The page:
Posts Tagged ‘ agnotology ’

The Internet: Fundamentally transforming our brains

((As an aside, watching the Oscars and Wall-E just won best animated feature.))

The Guardian | The digital revolution risks changing the way we think

Jackie Ashley

…is the new way of social interaction actually changing the brains, and indeed the minds of a generation, and if so, what might that mean?

… We know from neuroscience that the brain constantly changes, physically, depending on what it perceives and how the body acts. So Greenfield suggests that the world of Facebook is changing millions of people, most of them young.

Greenfield argues that a shorter attention span, a disregard for consequences in a virtual everything-is-reversible world ((I bet sirdavid wishes it really was an everything-is-reversible world… sadly, not always the case)), and most importantly, a lack of empathy may be among the negative changes. She quotes a teacher who told her of a change in the ability of her pupils to understand others. She points out that irony, metaphor and sympathy can all be lost in cyberspace. ((I would disagree with this point; while maybe some of the nuances of the verbal medium are lost, everything that can be communicated textually can be communicated in cyberspace. So are we saying that metaphor and irony are harder to express in text? Oh, well sure, naturally that makes sense. What?))

There is also the question of identity. An intern working for Greenfield told her: “In a world where private thoughts and feelings are posted on the internet for all to see, it’s hard to see where ourselves finish and the outside world begins.” Where is the long-term narrative in a life reduced to a never-ending stream of bite-sized thoughts ((each roughly 140 characters in length))? Even clever writers end up “twittering” a burble of banalities.

… Digital culture has brought us a wider conversational democracy (good), which suffers from short attention span and is too self-referential (less good). There is no answer to this. The new world is here to stay. It is part of who we are becoming and how our minds are adapting. If you opt out of it, you cut yourself off…

On the broader points (the fact that digital communication is transforming the way we think, that the culture of the internet– in the main– promotes a shorter attention span and a penchant for self-reference) I agree with Ashley. The article is rather circular, though, presenting the argument that the most effective communication is physical and face-to-face, talking about how with the current events taking place globally we need more honest “IRL” debate, without coming right out and saying the Internet is seriously compromising the chance of this (I leave to you whether that’s actually the case or not– I don’t think so). While Ashley compliments Susan Greenfield for raising the long-term effects of digital social media, she never really gives those long-term effects any real consideration; seriously, what will happen in a world that can only communicate in 140-character blurbs when we need to solve such important problems as global warming, national security, and energy use?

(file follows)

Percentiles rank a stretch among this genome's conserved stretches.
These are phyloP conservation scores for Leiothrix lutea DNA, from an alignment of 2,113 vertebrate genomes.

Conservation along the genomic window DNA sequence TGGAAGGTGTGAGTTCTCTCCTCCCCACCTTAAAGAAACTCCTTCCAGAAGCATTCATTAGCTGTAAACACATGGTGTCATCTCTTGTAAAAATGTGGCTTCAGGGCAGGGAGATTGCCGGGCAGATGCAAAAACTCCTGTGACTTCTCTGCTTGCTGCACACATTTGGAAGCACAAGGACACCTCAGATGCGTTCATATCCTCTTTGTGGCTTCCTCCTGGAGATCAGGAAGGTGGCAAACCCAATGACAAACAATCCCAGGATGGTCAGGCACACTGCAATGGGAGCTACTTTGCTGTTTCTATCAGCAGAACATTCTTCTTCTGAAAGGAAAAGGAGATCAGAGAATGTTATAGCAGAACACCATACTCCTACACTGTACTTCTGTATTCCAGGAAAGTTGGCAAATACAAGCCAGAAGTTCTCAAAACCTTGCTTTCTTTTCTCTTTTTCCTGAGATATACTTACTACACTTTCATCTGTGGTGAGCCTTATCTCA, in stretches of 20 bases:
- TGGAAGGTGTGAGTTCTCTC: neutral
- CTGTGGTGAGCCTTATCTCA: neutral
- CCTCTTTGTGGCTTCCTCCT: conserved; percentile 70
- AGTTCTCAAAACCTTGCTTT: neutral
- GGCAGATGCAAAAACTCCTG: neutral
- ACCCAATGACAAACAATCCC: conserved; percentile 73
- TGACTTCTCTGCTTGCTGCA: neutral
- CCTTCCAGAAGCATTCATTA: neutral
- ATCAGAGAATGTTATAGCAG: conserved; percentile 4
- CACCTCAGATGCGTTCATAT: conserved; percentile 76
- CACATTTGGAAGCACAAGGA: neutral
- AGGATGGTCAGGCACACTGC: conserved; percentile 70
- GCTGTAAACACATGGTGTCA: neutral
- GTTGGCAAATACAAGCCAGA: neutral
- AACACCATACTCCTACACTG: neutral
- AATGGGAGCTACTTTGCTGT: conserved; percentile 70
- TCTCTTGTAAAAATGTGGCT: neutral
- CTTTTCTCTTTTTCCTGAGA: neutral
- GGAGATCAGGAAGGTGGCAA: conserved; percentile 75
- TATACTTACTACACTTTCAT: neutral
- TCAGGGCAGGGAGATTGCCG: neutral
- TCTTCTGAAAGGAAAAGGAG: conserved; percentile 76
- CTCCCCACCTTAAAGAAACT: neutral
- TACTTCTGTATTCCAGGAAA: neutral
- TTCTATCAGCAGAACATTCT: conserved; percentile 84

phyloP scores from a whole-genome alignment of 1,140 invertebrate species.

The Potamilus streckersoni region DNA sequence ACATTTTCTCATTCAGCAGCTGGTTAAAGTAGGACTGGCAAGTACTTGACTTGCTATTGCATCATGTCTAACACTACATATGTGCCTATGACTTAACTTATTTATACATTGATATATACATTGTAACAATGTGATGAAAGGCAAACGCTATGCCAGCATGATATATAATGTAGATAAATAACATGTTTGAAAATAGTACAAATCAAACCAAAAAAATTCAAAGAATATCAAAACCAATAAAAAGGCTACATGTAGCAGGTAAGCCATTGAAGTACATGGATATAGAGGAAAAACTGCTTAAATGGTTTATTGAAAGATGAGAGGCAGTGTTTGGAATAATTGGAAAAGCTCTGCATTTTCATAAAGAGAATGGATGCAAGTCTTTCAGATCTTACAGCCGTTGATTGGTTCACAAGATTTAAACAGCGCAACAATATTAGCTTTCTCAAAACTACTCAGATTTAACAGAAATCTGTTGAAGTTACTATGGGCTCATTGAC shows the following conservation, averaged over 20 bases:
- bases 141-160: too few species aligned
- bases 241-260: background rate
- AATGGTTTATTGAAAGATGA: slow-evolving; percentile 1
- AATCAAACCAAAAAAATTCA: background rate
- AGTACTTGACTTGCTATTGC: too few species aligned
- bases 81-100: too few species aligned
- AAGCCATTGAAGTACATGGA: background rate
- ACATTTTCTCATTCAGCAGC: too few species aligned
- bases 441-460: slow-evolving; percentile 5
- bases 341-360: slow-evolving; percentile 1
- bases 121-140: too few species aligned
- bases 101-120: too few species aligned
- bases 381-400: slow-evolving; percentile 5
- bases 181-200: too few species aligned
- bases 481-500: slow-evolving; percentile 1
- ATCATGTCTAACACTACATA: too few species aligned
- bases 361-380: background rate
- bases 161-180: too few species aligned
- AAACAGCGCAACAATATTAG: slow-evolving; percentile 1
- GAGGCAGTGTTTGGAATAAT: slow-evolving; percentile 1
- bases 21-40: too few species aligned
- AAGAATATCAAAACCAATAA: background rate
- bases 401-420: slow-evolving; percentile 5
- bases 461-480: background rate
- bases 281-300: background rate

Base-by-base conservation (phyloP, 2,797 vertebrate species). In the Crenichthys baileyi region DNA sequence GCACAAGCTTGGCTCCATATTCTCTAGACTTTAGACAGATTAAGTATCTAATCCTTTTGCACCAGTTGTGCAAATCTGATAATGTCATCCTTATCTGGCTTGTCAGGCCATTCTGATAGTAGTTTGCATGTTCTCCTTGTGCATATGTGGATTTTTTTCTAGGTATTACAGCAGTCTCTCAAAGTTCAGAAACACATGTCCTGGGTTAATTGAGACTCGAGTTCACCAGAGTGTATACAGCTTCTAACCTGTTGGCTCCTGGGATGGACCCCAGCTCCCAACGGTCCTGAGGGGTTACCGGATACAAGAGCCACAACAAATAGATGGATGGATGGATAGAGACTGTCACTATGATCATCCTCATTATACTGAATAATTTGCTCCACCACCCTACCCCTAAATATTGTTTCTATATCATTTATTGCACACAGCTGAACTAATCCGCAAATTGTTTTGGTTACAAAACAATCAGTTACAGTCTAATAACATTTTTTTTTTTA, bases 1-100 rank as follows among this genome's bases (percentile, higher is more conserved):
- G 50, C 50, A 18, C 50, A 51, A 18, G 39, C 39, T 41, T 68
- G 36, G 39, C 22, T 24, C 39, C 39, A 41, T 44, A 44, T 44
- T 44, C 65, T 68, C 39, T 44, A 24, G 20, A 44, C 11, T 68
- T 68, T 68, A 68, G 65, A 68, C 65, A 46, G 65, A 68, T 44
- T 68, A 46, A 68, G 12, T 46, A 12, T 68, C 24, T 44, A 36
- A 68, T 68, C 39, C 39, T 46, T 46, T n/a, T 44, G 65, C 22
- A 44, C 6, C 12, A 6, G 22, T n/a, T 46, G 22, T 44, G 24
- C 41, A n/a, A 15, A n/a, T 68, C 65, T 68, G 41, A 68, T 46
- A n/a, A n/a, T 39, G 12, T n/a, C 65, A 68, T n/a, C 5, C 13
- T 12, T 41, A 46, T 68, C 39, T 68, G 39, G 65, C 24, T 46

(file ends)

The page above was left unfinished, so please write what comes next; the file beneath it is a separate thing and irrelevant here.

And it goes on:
But then, I’m not totally convinced that the digital revolution has the downside Ashley and Greenfield are suggesting. Short attention span, sure, but what about the thousands of bloggers out there that daily share their opinions– often carefully thought-out and meticulous– in cyberspace? What about video-bloggers on youtube, and podcasters on iTunes? …I think the big issue at stake, the most important part of us that is affected by the use of social media, is the one of identity. It’s too early to tell, I think, whether we’re looking at something greatly beneficial or mostly detrimental, but it’s important to recognize (and I think Ashley agrees with this) that whatever the changes are, we are changing the way we think by using this technology.

Anyway. To end as I began:

http://www.youtube.com/watch?v=UblUO0LjPUg

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Agnotology – You mean ignorance isn’t bliss?

W I R E D | Clive Thompson on How More Info Leads to Less Knowledge

Normally, we expect society to progress, amassing deeper scientific understanding and basic facts every year. Knowledge only increases, right?

Robert Proctor doesn’t think so. A historian of science at Stanford, Proctor points out that when it comes to many contentious subjects, our usual relationship to information is reversed: Ignorance increases.

He has developed a word inspired by this trend: agnotology. Derived from the Greek root agnosis, it is “the study of culturally constructed ignorance.”

I had flashbacks of Neil Postman as I read this article. Arguably a different yet related concept is information-glut (or, perhaps more commonly, “information overload”): the notion that after a certain point the more information accumulates, the more chaos, uncertainty, and ignorance (rather than order, clarity, and knowledge) there is (Technopoly). As I recall, Postman posited this as something inevitable rather than driven by an actual desire to sow disinformation. He uses a story from Plato’s Phaedrus about the discovery of writing to illustrate his point. The god Theuth presents writing to the Egyptian King Thamus and describes how, by teaching it to his people, it would be “a sure receipt for memory and wisdom”. Thamus is less than enthused. He says to the god:

The specific which you have discovered is an aid not to memory, but to reminiscence, and you give your disciples not truth, but only the semblance of truth; they will be hearers of many things and will have learned nothing; they will appear to be omniscient and will generally know nothing; they will be tiresome company, having the show of wisdom without the reality. (371-372)

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